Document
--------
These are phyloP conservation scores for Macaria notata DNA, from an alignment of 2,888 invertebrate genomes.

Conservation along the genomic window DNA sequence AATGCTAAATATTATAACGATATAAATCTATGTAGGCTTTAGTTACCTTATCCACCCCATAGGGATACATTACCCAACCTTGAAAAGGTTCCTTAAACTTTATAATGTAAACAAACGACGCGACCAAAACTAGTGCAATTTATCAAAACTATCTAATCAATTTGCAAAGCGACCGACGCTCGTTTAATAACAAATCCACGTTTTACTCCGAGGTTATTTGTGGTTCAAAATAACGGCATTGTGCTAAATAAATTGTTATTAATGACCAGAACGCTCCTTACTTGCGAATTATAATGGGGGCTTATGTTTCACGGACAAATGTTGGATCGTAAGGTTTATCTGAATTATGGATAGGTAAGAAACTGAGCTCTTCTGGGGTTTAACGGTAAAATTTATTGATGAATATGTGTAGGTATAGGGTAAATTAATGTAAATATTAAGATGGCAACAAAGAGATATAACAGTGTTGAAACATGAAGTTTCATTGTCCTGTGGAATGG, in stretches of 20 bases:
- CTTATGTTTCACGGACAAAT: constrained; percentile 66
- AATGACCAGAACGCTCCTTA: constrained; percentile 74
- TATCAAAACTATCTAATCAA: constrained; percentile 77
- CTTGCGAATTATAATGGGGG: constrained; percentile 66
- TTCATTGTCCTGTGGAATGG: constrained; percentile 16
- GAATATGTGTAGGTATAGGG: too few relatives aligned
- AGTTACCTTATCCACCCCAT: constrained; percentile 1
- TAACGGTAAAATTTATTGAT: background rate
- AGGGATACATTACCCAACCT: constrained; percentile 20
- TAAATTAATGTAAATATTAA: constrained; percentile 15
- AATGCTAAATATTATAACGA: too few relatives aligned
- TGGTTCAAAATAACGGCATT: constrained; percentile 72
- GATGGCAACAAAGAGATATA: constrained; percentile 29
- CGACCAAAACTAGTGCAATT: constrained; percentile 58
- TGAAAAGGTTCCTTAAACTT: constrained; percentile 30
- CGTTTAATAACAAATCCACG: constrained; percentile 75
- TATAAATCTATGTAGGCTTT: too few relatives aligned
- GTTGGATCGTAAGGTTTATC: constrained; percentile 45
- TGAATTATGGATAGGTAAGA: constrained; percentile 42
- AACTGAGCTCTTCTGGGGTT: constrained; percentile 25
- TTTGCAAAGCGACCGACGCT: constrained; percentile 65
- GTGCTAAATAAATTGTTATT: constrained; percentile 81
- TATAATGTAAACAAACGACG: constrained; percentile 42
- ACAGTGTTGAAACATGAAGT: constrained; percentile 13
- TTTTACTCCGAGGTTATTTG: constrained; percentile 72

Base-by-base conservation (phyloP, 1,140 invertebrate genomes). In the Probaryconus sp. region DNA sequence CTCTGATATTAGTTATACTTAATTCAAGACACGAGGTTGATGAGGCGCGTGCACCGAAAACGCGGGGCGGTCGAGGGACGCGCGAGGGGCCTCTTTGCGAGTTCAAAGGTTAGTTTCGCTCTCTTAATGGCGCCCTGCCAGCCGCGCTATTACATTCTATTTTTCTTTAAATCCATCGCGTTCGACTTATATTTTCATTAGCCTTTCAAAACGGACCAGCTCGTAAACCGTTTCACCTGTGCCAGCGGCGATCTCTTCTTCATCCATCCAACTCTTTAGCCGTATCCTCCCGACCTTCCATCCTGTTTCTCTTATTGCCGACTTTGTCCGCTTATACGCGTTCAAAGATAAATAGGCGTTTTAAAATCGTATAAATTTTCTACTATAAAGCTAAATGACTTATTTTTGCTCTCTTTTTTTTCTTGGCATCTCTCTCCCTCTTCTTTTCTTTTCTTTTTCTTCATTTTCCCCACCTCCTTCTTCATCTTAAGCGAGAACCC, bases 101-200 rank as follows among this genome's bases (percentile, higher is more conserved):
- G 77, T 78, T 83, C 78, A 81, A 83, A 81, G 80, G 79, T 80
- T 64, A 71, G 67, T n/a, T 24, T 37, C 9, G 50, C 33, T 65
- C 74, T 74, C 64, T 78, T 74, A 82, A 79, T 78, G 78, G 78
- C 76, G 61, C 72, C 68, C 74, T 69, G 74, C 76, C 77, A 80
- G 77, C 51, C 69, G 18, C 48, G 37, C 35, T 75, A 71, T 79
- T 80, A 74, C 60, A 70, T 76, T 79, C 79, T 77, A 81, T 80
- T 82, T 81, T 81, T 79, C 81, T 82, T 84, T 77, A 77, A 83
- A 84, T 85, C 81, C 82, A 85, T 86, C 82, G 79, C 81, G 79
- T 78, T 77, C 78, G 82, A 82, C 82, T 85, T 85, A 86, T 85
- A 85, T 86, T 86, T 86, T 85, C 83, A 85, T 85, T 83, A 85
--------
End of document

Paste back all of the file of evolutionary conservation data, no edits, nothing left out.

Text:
These are phyloP conservation scores for Macaria notata DNA, from an alignment of 2,888 invertebrate genomes.

Conservation along the genomic window DNA sequence AATGCTAAATATTATAACGATATAAATCTATGTAGGCTTTAGTTACCTTATCCACCCCATAGGGATACATTACCCAACCTTGAAAAGGTTCCTTAAACTTTATAATGTAAACAAACGACGCGACCAAAACTAGTGCAATTTATCAAAACTATCTAATCAATTTGCAAAGCGACCGACGCTCGTTTAATAACAAATCCACGTTTTACTCCGAGGTTATTTGTGGTTCAAAATAACGGCATTGTGCTAAATAAATTGTTATTAATGACCAGAACGCTCCTTACTTGCGAATTATAATGGGGGCTTATGTTTCACGGACAAATGTTGGATCGTAAGGTTTATCTGAATTATGGATAGGTAAGAAACTGAGCTCTTCTGGGGTTTAACGGTAAAATTTATTGATGAATATGTGTAGGTATAGGGTAAATTAATGTAAATATTAAGATGGCAACAAAGAGATATAACAGTGTTGAAACATGAAGTTTCATTGTCCTGTGGAATGG, in stretches of 20 bases:
- CTTATGTTTCACGGACAAAT: constrained; percentile 66
- AATGACCAGAACGCTCCTTA: constrained; percentile 74
- TATCAAAACTATCTAATCAA: constrained; percentile 77
- CTTGCGAATTATAATGGGGG: constrained; percentile 66
- TTCATTGTCCTGTGGAATGG: constrained; percentile 16
- GAATATGTGTAGGTATAGGG: too few relatives aligned
- AGTTACCTTATCCACCCCAT: constrained; percentile 1
- TAACGGTAAAATTTATTGAT: background rate
- AGGGATACATTACCCAACCT: constrained; percentile 20
- TAAATTAATGTAAATATTAA: constrained; percentile 15
- AATGCTAAATATTATAACGA: too few relatives aligned
- TGGTTCAAAATAACGGCATT: constrained; percentile 72
- GATGGCAACAAAGAGATATA: constrained; percentile 29
- CGACCAAAACTAGTGCAATT: constrained; percentile 58
- TGAAAAGGTTCCTTAAACTT: constrained; percentile 30
- CGTTTAATAACAAATCCACG: constrained; percentile 75
- TATAAATCTATGTAGGCTTT: too few relatives aligned
- GTTGGATCGTAAGGTTTATC: constrained; percentile 45
- TGAATTATGGATAGGTAAGA: constrained; percentile 42
- AACTGAGCTCTTCTGGGGTT: constrained; percentile 25
- TTTGCAAAGCGACCGACGCT: constrained; percentile 65
- GTGCTAAATAAATTGTTATT: constrained; percentile 81
- TATAATGTAAACAAACGACG: constrained; percentile 42
- ACAGTGTTGAAACATGAAGT: constrained; percentile 13
- TTTTACTCCGAGGTTATTTG: constrained; percentile 72

Base-by-base conservation (phyloP, 1,140 invertebrate genomes). In the Probaryconus sp. region DNA sequence CTCTGATATTAGTTATACTTAATTCAAGACACGAGGTTGATGAGGCGCGTGCACCGAAAACGCGGGGCGGTCGAGGGACGCGCGAGGGGCCTCTTTGCGAGTTCAAAGGTTAGTTTCGCTCTCTTAATGGCGCCCTGCCAGCCGCGCTATTACATTCTATTTTTCTTTAAATCCATCGCGTTCGACTTATATTTTCATTAGCCTTTCAAAACGGACCAGCTCGTAAACCGTTTCACCTGTGCCAGCGGCGATCTCTTCTTCATCCATCCAACTCTTTAGCCGTATCCTCCCGACCTTCCATCCTGTTTCTCTTATTGCCGACTTTGTCCGCTTATACGCGTTCAAAGATAAATAGGCGTTTTAAAATCGTATAAATTTTCTACTATAAAGCTAAATGACTTATTTTTGCTCTCTTTTTTTTCTTGGCATCTCTCTCCCTCTTCTTTTCTTTTCTTTTTCTTCATTTTCCCCACCTCCTTCTTCATCTTAAGCGAGAACCC, bases 101-200 rank as follows among this genome's bases (percentile, higher is more conserved):
- G 77, T 78, T 83, C 78, A 81, A 83, A 81, G 80, G 79, T 80
- T 64, A 71, G 67, T n/a, T 24, T 37, C 9, G 50, C 33, T 65
- C 74, T 74, C 64, T 78, T 74, A 82, A 79, T 78, G 78, G 78
- C 76, G 61, C 72, C 68, C 74, T 69, G 74, C 76, C 77, A 80
- G 77, C 51, C 69, G 18, C 48, G 37, C 35, T 75, A 71, T 79
- T 80, A 74, C 60, A 70, T 76, T 79, C 79, T 77, A 81, T 80
- T 82, T 81, T 81, T 79, C 81, T 82, T 84, T 77, A 77, A 83
- A 84, T 85, C 81, C 82, A 85, T 86, C 82, G 79, C 81, G 79
- T 78, T 77, C 78, G 82, A 82, C 82, T 85, T 85, A 86, T 85
- A 85, T 86, T 86, T 86, T 85, C 83, A 85, T 85, T 83, A 85